I am one of the 15 victims who had a private session with the Royal Commission and told them of the abuse I suffered at the hands of Chabad, initially more than 20 years ago and then again over the last few years. As the Commission comes to a close, I find myself wondering how I will deal with my old wounds which have been reopened as well as the fresh scars I bear. I ask myself whether it was all worth it and sadly, I don’t think it was.
I came to the Commission with two goals. First, to make sure that what happened to me would never happen to anyone else again. Second, to achieve justice and accountability in respect of the Chabad Rabbis, leaders and community members who made life hell for me and fellow victims. Some people still do not seem to understand that the Commission was less about our abusers than it was about the response of the institutions and the individuals within them who either enabled abuse or magnified our suffering. My two goals were dependent on one another, for without people being held to account, there was nothing to stop them behaving the same way or to deter others.
For decades I had blamed myself for my abuse. As a 12 year old I had ignored the instructions of my mother and gotten myself into a situation where David Cyprys could abuse me. Once he had done it the first time, I couldn’t stop him doing it again and again until by luck, circumstances changed and he no longer had the opportunity. When I met one-on-one with Commissioner Murray in 2015, he listened to my story and told me that I was only a child and I had not done anything to bring about my abuse. I had been preyed upon by a skilled perpetrator. The Commission’s report confirmed that Rabbi Yitzchok Groner was directly to blame for my abuse. They found that ‘Rabbi Groner’s response to reported incidents of child sexual abuse, including those involving Cyprys, was wholly inadequate’ and that it amounted to ‘a pattern of total inaction’.
But while it was Rabbi Groner who had caused my abuse for reasons which I will never know, it is his children and the Chabad community who destroyed my soul, my faith and my mind. While the Commission exposed all of this, the Yeshivah community do not seem to have listened and have thereby denied me the accountability that I need from them in order to move on with my life.
The Commission demonstrated that Rabbi Telsner had demonised victims from the pulpit and inspired an entire community to turn against us and our families. The Commission’s report is replete with his horrific failures, yet he has never faced any consequences from Yeshivah for his conduct.
The Commission found that ‘rather than supporting survivors…community leaders of Yeshivah Melbourne made efforts to silence survivors and to condemn those who would not be silent. Members of the relevant communities shunned survivors and their families, which added to their suffering and may also have deterred other survivors from coming forward.’ Rabbi Chaim-Tsvi Groner was a Trustee of Yeshivah during this time which, by any reasonable standard, makes him unfit to serve in a position of management at a school. And yet, he now sits on the Board of Yeshivah for life under a ‘new’ governance structure.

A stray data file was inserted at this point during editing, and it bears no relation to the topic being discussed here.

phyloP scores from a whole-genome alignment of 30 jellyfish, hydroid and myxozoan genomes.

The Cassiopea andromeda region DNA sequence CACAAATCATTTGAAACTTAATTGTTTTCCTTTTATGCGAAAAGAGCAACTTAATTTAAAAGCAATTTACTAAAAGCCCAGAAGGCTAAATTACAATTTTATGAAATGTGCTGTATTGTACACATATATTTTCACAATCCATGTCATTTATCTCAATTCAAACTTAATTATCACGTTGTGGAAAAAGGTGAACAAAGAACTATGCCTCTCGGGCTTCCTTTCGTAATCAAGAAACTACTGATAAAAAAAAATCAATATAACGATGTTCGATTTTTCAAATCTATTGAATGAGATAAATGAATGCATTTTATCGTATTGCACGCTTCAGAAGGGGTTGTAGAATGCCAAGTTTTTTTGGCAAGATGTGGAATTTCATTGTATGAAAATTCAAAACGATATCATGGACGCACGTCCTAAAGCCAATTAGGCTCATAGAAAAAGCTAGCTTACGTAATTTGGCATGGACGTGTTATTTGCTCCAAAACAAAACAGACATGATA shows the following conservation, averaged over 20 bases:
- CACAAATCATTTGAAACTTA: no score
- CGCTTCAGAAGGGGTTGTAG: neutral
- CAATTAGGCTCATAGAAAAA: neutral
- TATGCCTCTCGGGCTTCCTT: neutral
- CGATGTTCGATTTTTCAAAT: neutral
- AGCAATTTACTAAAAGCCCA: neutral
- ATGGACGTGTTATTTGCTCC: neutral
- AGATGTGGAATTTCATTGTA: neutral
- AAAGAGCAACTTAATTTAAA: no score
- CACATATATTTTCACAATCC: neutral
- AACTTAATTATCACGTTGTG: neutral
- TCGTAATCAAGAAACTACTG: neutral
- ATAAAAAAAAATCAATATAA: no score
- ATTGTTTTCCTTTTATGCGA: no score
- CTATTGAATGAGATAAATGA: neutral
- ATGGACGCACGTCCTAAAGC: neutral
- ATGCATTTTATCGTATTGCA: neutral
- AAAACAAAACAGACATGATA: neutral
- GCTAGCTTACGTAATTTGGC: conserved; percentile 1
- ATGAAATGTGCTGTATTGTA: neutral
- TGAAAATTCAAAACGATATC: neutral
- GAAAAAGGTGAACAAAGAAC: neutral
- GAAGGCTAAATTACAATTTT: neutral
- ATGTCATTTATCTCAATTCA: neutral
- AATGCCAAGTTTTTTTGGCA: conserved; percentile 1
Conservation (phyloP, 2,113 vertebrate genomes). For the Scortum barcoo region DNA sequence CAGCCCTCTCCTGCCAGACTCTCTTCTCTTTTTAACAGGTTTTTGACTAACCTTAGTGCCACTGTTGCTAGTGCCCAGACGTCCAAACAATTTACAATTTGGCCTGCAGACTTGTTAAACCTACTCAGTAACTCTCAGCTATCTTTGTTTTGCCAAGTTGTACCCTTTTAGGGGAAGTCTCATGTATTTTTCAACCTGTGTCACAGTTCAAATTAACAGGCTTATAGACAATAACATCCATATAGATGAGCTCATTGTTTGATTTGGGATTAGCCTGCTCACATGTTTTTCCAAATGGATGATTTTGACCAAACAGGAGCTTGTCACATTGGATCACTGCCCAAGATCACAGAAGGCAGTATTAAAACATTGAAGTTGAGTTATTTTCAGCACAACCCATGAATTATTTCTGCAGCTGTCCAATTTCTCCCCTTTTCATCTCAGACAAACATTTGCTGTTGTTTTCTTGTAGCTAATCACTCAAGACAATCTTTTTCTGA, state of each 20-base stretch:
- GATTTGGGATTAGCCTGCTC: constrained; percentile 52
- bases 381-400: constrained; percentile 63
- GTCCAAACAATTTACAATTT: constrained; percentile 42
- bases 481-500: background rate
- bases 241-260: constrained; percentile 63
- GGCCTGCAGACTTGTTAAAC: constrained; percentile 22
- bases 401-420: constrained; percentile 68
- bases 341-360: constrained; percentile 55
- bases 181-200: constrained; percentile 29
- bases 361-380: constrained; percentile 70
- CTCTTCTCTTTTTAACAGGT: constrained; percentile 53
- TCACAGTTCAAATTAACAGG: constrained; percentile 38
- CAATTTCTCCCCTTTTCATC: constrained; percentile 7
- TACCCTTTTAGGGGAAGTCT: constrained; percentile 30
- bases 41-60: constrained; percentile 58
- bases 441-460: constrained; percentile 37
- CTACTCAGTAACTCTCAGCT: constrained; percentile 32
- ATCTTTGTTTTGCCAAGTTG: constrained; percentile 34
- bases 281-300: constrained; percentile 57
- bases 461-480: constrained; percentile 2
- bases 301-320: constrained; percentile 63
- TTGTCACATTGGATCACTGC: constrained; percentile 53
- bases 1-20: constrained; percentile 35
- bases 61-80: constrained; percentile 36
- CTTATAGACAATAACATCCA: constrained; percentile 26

A year after the 2015 public hearing, concerned that my once in a lifetime opportunity to achieve accountability was going to expire once the Commission closed, I went back to the Commission with other victims and asked that Yeshivah be called to a follow up hearing. We highlighted the bullying and harassment of victims which was ongoing and the failure of Yeshivah to hold to account those whose failures were exposed by the Commission. That resulted in a second public hearing of Yeshivah in 2017. Although we only managed to get them back for one day, we hoped that would be enough of a wake-up call, but it still didn’t result in the change we needed.
I told the Commission about my personal experience with the Yeshivah redress scheme and that they couldn’t even get that right. I told them that I had met with the redress scheme coordinator and informed him that I didn’t want Yeshivah’s money but I wanted a plaque to be placed in the school and the synagogue acknowledging what had happened and an apology from Rabbi Chaim-Tsvi Groner accepting personal responsibility for his failings as a member of Yeshivah’s management. I was told that wasn’t available via the scheme and was instead given a cheque for around $40,000 which I have since donated to organisations that work to prevent child sexual abuse.
The Commission asked Rabbi Chaim-Tsvi Groner about the redress scheme and in particular, why it had remained open for a period of only 13 months. According to the Commission’s final report, Rabbi Groner ‘undertook to reconsider the length of the scheme.’ That was almost a year ago and still victims are denied redress.
As the Commission wraps up, I feel as though I did everything I could. I helped get the gentiles to shine a light on the darkness within Chabad and Yeshivah and showed that they were every bit as bad as the Catholics and others, more concerned with power than the philosophy they supposedly followed. But I feel as though I failed. To this day, Yeshivah and Chabad have not held a single person to account for the events revealed at the Commission. The Commission gave me an amazing platform to tell my story. But it did not deliver the closure that I have craved for more than 20 years. Only the Yeshivah administration and community can do that by holding Rabbis Telsner and Chaim-Tsvi Groner to account.